- Cryptojacking malware masquerades as an update for Flash software.
- Unit 42 says about 5 percent of Monero is mined through malicious activity.
- Users are advised to avoid downloading software updates from unknown sources.
Things are not always what they seem; the unauthorized cryptocurrency mining, also known as cryptojacking crooks are back with a vengeance, only this time it’s more insidious. The felons are trying to spread cryptojacking malware to gullible victims by masquerading it as an update for Flash software.
Camouflaging as Adobe Flash Updates
An October 11, 2018 report by Palo Alto Networks’ research group called Unit 42 has given details of a new scheme by attackers camouflaged as genuine Adobe Flash updates. Their intention is to stealthily install unapproved cryptocurrency mining software on innocent victims’ computers.
The report by Unit 42 states that the counterfeit updaters are craftier than anything they have experienced before. Palo Alto’s Threat Intelligence Analyst Brad Duncan commented:
“This campaign uses legitimate activity to hide distribution of cryptocurrency miners and other unwanted programs.”
The research group suspects this illegal mining operation has been running since August this year with the climax of the activity being in September. The scam which pops up as a genuine Flash update has been tricking prospective victims into unintentionally downloading a XMRig cryptocurrency miner. The malware operates in the background and uses the power of the infected computer behind the owners back to acquire Monero for the hackers.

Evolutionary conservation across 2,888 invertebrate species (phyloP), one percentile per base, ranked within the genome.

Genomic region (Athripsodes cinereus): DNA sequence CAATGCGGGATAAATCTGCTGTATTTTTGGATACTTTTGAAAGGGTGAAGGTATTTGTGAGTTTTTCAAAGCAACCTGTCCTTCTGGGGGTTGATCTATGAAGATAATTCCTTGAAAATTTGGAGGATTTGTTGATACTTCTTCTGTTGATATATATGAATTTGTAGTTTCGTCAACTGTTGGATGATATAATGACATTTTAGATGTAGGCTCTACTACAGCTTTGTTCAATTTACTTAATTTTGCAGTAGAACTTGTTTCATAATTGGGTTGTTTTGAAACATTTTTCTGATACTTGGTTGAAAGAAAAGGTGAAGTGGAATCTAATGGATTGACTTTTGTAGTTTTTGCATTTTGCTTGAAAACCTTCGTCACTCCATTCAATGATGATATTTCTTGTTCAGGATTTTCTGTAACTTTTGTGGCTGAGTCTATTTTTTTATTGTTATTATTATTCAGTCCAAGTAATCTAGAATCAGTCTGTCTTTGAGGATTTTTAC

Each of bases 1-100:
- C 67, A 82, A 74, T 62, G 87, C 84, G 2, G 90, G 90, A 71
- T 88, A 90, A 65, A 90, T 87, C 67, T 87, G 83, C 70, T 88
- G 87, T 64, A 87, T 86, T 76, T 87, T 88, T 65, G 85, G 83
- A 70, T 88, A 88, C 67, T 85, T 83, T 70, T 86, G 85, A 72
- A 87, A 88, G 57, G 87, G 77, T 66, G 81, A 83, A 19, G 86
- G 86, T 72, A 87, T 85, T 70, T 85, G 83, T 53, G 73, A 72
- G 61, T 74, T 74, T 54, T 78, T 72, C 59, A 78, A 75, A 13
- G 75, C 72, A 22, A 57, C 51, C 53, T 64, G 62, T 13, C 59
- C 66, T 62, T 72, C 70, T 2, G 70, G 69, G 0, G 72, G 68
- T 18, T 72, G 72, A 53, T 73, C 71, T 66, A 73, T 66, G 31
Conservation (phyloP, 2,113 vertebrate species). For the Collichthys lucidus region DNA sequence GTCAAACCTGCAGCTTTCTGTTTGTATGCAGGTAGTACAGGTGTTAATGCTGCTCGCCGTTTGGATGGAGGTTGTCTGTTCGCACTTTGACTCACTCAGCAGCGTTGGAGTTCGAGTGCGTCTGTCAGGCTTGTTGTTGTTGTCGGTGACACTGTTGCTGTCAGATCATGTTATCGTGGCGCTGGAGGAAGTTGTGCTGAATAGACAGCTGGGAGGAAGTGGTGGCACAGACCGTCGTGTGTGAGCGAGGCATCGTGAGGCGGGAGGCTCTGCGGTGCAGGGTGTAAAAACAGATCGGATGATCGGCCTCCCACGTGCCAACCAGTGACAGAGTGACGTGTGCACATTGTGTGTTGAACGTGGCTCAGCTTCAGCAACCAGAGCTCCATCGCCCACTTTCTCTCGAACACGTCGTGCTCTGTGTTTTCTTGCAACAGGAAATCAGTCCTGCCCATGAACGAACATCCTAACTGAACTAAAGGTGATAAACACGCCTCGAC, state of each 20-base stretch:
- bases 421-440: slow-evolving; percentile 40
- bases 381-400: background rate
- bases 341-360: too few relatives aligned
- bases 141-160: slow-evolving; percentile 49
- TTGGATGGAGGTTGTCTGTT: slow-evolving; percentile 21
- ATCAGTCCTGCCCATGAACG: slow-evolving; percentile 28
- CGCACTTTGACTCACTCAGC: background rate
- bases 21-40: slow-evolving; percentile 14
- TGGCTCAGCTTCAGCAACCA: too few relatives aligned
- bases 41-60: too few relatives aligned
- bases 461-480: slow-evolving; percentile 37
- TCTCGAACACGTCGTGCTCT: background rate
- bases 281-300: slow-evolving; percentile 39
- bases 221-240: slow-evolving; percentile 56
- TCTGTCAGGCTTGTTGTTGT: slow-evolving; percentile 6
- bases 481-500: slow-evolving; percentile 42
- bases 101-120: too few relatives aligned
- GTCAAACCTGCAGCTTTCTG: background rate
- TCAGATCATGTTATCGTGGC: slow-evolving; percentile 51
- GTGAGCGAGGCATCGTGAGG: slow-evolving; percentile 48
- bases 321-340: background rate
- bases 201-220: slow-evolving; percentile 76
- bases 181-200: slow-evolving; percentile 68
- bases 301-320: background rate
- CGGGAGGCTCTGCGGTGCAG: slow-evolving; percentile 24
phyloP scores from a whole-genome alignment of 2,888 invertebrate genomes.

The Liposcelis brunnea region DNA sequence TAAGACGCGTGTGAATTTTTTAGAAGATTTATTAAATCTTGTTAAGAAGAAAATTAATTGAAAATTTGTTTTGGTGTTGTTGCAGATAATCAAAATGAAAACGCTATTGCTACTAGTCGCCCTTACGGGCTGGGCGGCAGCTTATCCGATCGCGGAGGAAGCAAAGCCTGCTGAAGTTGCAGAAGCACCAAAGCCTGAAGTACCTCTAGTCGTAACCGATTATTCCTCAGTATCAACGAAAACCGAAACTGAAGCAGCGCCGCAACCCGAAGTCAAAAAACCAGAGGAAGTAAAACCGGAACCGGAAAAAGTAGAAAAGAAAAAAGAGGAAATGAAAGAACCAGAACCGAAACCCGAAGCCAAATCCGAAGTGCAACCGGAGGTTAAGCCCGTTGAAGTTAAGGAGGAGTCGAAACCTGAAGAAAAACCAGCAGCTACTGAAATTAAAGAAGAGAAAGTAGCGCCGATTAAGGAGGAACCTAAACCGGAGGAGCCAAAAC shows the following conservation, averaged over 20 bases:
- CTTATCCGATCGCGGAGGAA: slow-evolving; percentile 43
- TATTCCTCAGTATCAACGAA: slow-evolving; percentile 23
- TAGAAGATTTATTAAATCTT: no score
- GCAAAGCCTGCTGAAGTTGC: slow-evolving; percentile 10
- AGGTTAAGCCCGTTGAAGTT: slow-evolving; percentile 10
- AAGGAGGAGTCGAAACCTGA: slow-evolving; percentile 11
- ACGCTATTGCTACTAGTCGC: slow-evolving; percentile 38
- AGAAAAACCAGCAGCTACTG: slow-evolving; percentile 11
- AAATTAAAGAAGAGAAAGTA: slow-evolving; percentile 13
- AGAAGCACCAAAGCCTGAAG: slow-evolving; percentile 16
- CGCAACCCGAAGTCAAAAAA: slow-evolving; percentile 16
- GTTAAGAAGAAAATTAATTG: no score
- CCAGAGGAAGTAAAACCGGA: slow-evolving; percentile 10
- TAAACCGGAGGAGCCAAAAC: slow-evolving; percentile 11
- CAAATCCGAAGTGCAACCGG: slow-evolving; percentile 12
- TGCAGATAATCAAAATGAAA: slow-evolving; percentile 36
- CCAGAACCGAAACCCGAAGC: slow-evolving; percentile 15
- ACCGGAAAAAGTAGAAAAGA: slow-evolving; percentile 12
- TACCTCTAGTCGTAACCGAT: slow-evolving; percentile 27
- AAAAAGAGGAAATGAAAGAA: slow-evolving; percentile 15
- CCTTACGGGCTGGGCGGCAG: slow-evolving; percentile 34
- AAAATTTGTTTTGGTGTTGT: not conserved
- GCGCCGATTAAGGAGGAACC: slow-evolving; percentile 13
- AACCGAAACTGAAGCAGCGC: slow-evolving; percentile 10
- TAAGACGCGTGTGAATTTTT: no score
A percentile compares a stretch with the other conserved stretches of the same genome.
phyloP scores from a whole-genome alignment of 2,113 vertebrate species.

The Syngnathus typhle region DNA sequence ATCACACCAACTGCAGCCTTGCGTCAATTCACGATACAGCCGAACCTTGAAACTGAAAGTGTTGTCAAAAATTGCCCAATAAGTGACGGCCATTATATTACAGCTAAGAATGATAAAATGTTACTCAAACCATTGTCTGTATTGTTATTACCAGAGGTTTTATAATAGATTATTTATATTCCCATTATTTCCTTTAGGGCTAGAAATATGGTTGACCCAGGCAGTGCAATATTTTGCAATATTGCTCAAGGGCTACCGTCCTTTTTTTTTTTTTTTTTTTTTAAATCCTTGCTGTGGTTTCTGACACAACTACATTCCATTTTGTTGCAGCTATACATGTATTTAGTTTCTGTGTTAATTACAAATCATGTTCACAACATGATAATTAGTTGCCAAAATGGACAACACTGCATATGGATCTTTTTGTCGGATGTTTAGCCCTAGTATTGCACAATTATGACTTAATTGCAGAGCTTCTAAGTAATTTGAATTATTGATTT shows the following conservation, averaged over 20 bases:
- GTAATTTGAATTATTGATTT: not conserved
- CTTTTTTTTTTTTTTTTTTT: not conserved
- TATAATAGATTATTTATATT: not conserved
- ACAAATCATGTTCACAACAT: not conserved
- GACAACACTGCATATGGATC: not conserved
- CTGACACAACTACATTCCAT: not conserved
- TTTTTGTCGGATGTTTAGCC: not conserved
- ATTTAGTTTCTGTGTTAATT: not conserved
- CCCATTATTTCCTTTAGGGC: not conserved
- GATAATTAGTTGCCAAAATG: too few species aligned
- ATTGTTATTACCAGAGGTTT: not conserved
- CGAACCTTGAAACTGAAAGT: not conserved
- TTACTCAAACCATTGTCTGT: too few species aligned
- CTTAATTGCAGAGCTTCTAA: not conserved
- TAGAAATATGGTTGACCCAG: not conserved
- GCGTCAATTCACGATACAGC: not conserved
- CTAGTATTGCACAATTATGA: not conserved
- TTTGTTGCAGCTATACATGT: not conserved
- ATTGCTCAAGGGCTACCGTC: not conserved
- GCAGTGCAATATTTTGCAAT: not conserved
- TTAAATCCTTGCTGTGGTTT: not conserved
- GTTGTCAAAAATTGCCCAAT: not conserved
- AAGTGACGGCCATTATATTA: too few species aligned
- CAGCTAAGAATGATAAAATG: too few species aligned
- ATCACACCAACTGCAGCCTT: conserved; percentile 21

The researchers at Palo Alto discovered the fake Flash Update campaign when they were looking for Windows executable file names beginning with “AdobeFlashPlayer” from none-Adobe, cloud-based web servers. The sham updaters enter the victims’ systems through pop-up windows and their chances of downloading are increased by looking exactly like the authentic brand.
Victims who click through to download the “update” get a warning they are about to install software from an unknown publisher, while this should ordinarily be a red flag, most people will ignore the warning. Once ignored, the cryptocurrency miner secretly enters the system, without further warnings about what else has entered the system.
The stealth miner is designed to also download the real Flash Player Update from Adobe using actual windows from real installations and ultimately leads the unsuspecting user to a page that congratulates them for installing Flash Player.
Measures Undertaken to Counter Cryptojacking
Monero recently announced the launch of the Malware Response Workgroup, a team set up to help combat the rampant scams and attacks targeting the Monero community. Unit 42 is on record saying about 5 percent of Monero is mined through malicious activity.
Cryptojacking attacks are popular and users are advised to avoid downloading software updates from unknown sources to avoid falling victims. Duncan said:
“One should not install software provided by an unexpected window/web page that appears during routine browsing, no matter how convincing it may seem.”